It looks very much like the trend for black and amber shades in planting will continue unabated. Many garden design experts have been using the dark drama of black plants for years now, but combined with amber leaves and foliage too – the effect on landscape architecture is truly startling. We will be seeing much more garden design with amber shades and amber tones.
Low-risk, high-value plants will of course continue to be very popular in landscape architecture. Just as gardeners are being more careful with their water useage in these times of drought, they are also shopping smarter, and looking for greater value for money. In particular, they’re looking for low-risk, high-value plants that not only look good in the garden centre or nursery, but also have a tried-and-tested reputation for solid growth and flowering or fruiting.
Landscape design companies such as Kim Wilkie, Sarah Eberle and Jinny Blom regularly use plants that are bred to withstand attacks from pests and diseases, and that are also tolerant of the local climate and soil extremes. Of course designing for your clients in this way will provide far better value. And its not just garden designers taking this approach. Gardeners themselves are more aware than ever that choosing the right plant for the right situation is crucial if you want to garden in an environmentally sound way (and watch the bank balance too). Long-term colour, for example, can be easily and cheaply achieved by using continuously flowering shrubs such as hydrangeas, potentilla and spirea.
Water features are getting smaller in landscape design this season too. More and more people are moving away from large ponds and towards smaller water features such as a cut piece of stone, a boulder or a beautiful glazed urn with water bubbling from it’s top. The cost of time and maintenance is one of the issues here – the time is takes to look after a real pond (or to pay someone else to do so) is something we don’t have much of in 2012.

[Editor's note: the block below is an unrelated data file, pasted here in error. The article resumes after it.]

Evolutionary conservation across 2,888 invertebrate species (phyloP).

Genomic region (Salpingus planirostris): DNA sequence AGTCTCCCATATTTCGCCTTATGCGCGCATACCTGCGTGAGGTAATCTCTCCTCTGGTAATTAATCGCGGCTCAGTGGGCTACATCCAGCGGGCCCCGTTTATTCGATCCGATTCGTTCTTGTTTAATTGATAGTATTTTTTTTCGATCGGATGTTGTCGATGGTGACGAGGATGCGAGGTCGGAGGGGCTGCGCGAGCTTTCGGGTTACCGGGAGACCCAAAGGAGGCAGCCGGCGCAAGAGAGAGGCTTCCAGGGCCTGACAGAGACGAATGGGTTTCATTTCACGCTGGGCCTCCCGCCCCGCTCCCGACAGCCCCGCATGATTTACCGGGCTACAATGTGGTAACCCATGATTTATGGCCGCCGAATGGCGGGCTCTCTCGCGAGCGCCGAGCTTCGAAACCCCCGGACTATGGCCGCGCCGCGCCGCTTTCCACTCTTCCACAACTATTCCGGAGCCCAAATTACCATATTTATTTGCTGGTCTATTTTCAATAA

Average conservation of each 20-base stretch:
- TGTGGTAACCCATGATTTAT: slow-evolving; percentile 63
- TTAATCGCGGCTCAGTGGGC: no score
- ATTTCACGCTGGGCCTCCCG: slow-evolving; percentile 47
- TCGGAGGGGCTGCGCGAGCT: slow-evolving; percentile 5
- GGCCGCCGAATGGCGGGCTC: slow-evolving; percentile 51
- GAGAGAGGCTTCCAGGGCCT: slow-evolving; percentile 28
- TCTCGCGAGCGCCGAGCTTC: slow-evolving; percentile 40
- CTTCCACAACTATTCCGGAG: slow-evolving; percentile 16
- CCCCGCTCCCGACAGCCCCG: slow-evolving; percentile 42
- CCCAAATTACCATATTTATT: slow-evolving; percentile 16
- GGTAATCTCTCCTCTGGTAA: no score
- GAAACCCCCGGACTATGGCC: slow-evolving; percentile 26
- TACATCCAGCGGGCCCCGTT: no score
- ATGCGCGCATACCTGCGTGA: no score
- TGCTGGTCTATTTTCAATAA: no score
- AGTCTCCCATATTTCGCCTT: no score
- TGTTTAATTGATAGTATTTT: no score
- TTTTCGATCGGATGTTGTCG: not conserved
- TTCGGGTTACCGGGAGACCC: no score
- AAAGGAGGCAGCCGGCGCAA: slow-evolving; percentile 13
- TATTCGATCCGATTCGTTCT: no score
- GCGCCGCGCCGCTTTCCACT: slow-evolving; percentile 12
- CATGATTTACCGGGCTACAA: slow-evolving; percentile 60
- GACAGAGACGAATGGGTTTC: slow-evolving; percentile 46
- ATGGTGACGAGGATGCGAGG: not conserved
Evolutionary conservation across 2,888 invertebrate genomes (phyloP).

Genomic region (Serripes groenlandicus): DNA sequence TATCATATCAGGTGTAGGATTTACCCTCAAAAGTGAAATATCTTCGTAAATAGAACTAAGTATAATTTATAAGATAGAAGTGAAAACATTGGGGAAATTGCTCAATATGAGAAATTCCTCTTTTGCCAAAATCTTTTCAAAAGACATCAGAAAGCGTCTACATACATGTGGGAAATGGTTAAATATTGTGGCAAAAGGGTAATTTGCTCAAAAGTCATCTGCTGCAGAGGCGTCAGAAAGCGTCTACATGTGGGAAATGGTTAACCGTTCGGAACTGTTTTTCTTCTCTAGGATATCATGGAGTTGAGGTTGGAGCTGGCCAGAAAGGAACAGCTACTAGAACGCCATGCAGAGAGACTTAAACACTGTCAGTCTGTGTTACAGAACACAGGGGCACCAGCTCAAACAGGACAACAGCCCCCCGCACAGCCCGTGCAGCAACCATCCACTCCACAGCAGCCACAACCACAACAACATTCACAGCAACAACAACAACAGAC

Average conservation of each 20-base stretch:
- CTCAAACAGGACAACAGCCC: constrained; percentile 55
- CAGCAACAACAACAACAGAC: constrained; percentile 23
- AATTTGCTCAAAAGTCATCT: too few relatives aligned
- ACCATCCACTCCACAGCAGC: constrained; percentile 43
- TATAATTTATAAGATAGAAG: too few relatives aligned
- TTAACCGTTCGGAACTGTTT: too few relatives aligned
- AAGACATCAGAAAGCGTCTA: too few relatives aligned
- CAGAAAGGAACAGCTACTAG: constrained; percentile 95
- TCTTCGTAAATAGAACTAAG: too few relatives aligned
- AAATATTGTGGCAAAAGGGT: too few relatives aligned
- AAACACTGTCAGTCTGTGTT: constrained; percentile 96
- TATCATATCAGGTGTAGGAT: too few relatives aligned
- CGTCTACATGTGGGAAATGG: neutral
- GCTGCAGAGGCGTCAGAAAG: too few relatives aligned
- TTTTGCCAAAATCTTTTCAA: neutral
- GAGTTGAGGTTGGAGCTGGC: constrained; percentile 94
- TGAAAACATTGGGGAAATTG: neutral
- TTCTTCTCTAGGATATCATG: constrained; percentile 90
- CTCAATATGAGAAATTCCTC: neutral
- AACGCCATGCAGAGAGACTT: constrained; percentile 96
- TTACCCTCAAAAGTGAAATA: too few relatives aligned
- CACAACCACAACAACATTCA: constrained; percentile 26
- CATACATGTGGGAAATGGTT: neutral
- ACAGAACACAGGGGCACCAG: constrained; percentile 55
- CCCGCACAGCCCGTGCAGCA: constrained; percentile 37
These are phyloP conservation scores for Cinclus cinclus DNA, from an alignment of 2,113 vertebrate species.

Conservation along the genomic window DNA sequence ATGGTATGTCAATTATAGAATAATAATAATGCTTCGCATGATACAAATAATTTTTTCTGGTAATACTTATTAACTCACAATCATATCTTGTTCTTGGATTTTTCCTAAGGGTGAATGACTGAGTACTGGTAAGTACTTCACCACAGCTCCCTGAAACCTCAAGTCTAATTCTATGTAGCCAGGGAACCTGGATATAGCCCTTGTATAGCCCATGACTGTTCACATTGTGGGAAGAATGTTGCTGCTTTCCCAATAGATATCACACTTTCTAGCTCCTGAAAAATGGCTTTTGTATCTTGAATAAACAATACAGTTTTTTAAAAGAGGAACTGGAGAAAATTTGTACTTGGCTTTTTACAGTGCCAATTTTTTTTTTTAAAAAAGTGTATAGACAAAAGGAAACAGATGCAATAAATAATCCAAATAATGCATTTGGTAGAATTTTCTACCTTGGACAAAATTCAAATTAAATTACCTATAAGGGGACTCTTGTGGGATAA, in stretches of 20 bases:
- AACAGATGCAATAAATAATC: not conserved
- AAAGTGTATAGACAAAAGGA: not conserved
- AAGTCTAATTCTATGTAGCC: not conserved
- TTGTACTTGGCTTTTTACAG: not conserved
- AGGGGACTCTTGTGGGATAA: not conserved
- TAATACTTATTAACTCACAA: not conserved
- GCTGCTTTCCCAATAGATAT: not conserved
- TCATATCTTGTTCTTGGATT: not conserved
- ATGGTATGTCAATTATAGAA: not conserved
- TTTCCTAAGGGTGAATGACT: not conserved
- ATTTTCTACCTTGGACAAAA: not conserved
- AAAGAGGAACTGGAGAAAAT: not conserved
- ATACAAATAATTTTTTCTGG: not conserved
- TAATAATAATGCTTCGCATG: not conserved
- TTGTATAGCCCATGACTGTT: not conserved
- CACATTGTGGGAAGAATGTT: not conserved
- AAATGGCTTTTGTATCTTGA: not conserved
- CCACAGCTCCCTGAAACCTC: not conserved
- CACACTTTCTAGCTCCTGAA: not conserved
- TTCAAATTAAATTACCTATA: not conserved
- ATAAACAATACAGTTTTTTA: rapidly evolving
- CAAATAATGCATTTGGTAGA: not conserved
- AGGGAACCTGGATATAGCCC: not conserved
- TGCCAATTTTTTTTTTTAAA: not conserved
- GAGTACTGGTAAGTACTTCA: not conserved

Garden design companies such as Randle Siddeley or Andy Sturgeon have also been using natural stone or metal a great deal in their water features this year. Ball-shaped fountains made of stone or copper are particularly popular as are beautifully weathered metal planters and pots or containers.
In colder countries, garden design professionals are keeping ornamental grasses each year, instead of cutting them back, so that they can provide winter interest to the landscape architecture. And for the same reason, garden design is featuring planting with winter berries, evergreens, barks of different colours and textures or deciduous trees and shrubs with dramatic forms.
It seems that landscape design clients and customers have grown tired of the stark, all-season gardens that were so fashionable a few years ago. This year, according to Randle Siddeley and other celebrated garden designers, its all about designing with a backbone of plants that look great year round, but in a scheme that is not at the expense of seasonal interest and colour.
And research backs up some of these trends too. The number of front garden design jobs (those landscapes you drive or walk through to reach a property) is also on a steady rise according to the Garden Trends Research Reports Early Spring 2011 survey (conducted for the Garden Writers Association Foundation in America). It seems more people are thinking about the public appearance of their properties (and very possibly house value) as well as their private gardens.
Vertical gardening is still a trend in garden design. The practice of growing plants up from the ground instead of out, or of planting them off the ground to start with on trellises, arbors, balconies and walls has become especially popular among those gardeners with small awkward spaces. One particular vertical gardening trend that looks likely in 2012 is green roofs. Green roofs help save on heating and cooling costs and actually protect the roof underneath from the degrading effects of the elements, so much so that some urban planning organisations in the US have even received tax incentives for green roof installations - A true sign of changing times in garden and landscape design.